What Happens When The Project Dollars Are Gone?

what happens when the project dollars are goneI realize that most project engagements have the funding for the effort locked in from the moment the paperwork is signed and planning starts to get underway. It’s part of your project client’s budget for that year or however many years the project is planned to stretch through. And if it’s an internal project, the same is usually true – lots of planning and budget forecasting has already happened and the money is there to kickoff and execute the project.

However, this is not always true. I have personally found out – the hard way – that this is not always the case and you may not know that until you run into budget problems on the project – even if they are caused by the delivery team. It can be a real concern – and not just with startups and SMBs who are more likely to sometimes be living from corporate paycheck to corporate paycheck. It can happen to the giant projects and the giant customers.

So what happens if the project funding goes away? Can you ever resurrect the project? If that looks like a possibility, how do you then position yourself to be ready to ramp up and restart the project at a later date? If it’s unlikely, then what do you do to leave everything on the best terms possible?

I’ve been through this once on a large project and nearly through this a few other times for various customer or project related reasons. Here are the best steps that I’ve come up with for handling a potential project shut down and leaving things ready to start again should more funding become available in the future and it is still a viable project and need…

Discuss with the sponsor. First, meet with the project client so as to fully understand the situation and/or reason for shutdown. Is it really funds or is it something in your control – meaning is there anything that can be done to prevent this from happening. Anything is better than a complete shutdown. If so, try to take corrective action. If not, then move on to the next step.

Freeze time on paper (or electronically) for future reference. Document everything possible as it is today. Update your project schedule – make sure everything is completely up to date as it stands today. Get task statuses from both your team and your project customer. Complete any other outstanding documentation that should be finished that will be necessary to have if and when the project resumes.

Conduct a final status discuss with all stakeholders. Take your project schedule and a final status report to a sit down meeting or conference call with your team and client. Gain consensus from everyone that the project status – as it stands today – is correctly documented and that the project status report correctly identifies the reason for the project stoppage. Discuss with the customer if anything with funding has changed or if they for see it changing at some point so that the project can resume. Trust me, your executive management is going to want to know this – if they aren’t already on that call with you and the customer.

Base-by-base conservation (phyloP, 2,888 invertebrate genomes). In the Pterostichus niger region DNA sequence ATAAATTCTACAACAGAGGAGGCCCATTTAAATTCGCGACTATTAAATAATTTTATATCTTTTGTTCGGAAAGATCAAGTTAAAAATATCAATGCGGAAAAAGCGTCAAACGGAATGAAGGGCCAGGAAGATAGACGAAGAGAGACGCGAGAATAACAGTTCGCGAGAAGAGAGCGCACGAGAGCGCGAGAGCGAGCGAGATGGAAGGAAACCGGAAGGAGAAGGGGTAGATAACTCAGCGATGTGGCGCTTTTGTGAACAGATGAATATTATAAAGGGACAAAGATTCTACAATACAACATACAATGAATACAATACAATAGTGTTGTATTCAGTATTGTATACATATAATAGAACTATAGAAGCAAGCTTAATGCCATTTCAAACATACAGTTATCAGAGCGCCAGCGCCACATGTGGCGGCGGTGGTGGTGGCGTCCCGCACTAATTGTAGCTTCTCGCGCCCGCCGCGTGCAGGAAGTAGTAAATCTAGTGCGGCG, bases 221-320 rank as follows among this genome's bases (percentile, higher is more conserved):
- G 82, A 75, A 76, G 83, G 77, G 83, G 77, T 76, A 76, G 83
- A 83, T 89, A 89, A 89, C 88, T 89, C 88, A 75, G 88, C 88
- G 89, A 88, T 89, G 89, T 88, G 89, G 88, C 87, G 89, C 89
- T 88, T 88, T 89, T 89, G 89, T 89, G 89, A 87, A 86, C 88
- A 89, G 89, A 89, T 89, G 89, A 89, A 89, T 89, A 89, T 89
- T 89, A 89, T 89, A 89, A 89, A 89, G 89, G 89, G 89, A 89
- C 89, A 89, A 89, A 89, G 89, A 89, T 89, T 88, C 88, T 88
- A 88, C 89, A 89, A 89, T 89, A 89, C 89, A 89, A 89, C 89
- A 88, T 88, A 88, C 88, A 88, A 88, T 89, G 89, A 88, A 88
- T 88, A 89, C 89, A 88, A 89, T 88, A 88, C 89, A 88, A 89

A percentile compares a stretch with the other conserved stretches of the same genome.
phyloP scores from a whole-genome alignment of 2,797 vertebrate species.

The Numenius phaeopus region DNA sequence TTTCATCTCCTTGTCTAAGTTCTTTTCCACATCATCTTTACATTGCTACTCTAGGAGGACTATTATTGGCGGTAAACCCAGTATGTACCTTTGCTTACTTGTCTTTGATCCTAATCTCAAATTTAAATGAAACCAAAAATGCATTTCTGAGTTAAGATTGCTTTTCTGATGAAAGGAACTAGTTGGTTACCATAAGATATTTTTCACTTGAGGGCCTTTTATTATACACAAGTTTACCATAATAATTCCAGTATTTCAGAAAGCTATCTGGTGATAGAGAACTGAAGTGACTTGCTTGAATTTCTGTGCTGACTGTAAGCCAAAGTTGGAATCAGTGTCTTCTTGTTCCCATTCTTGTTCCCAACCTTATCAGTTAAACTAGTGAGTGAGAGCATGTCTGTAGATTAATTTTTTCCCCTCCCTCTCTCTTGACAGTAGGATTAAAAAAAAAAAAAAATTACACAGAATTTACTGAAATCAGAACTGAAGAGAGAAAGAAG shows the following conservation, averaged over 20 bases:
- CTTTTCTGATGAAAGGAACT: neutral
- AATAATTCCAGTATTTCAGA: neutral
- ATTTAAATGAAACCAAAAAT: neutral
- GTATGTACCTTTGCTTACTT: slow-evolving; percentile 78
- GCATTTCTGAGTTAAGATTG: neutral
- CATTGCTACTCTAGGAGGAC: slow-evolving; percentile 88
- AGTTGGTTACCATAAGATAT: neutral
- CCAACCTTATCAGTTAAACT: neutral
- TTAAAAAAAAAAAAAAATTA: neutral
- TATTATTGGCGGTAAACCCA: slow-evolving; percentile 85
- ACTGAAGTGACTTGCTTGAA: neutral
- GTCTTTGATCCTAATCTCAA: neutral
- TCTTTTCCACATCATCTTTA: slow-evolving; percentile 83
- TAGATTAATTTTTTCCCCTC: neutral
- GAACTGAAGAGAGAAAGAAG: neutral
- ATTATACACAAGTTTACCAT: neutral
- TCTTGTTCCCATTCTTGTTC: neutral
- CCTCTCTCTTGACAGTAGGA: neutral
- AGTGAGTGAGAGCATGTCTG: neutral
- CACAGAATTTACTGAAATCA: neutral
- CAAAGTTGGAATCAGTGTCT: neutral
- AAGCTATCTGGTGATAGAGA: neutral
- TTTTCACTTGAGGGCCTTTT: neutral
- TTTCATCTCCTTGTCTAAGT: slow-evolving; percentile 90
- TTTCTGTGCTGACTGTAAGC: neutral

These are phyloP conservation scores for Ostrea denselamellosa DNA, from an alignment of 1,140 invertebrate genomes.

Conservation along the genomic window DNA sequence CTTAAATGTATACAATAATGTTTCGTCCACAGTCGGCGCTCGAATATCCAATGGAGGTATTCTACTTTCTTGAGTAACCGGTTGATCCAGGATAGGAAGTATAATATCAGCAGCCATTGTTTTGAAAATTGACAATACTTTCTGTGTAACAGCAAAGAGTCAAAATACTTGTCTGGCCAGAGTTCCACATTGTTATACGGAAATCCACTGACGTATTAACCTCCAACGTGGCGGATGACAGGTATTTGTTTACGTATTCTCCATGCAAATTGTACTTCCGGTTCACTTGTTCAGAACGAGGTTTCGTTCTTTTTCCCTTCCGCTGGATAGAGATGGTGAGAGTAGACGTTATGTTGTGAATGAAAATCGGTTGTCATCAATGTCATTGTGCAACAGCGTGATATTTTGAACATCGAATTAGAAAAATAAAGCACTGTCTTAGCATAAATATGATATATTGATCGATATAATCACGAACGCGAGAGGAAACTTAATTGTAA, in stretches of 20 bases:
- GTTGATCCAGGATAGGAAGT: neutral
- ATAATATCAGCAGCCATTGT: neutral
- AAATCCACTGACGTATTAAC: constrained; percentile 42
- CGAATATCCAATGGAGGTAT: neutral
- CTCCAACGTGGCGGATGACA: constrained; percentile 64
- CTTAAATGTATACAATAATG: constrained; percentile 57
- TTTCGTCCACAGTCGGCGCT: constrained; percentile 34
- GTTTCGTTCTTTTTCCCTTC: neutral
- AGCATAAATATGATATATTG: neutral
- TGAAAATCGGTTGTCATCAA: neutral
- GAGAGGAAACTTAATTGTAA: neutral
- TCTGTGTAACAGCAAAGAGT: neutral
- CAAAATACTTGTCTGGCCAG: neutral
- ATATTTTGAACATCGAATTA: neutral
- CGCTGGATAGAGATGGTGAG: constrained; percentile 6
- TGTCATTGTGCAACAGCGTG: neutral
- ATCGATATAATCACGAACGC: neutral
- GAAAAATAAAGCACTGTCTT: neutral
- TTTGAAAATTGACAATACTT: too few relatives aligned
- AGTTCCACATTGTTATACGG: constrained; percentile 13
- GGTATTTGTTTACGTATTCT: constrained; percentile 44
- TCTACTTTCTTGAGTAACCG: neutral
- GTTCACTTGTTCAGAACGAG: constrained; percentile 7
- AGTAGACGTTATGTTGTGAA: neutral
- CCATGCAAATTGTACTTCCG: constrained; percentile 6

Make team plans for the future. The next step is to both formally release the team for work on other projects but to also secure their time to resume work on this project if the customer has given you a likely window of time for the project restarting. This is a very difficult, but important step because the worst thing you can do is to have no one left from the previous project team available if and when this project resumes. Documentation is important – that’s why you make sure that gets done in step 2 above. But it won’t fully transfer all project knowledge – it’s very important to have one or more key resources available for the project restart so that you can get back on track as quickly as possible and financially efficiently as possible.

Summary / call for input

All things must eventually come to an end – though this is never how we want a project or consulting engagement to end. However, it is sometimes a reality. And how we handle the exit strategy will help determine how successful any project restart may be so we must plan well and be careful.

How about our readers? What your experiences with situations like this and what are your strategies for shutting down the project professionally with the client? Please share and discuss.

Brad Egeland
Brad Egeland

Noteworthy accomplishments:
*20 year provider of successful technical project management leadership for clients across nearly every industry imaginable
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*Noted for successful project management and financial oversight for $50 million Dept. of Education financial contract/program
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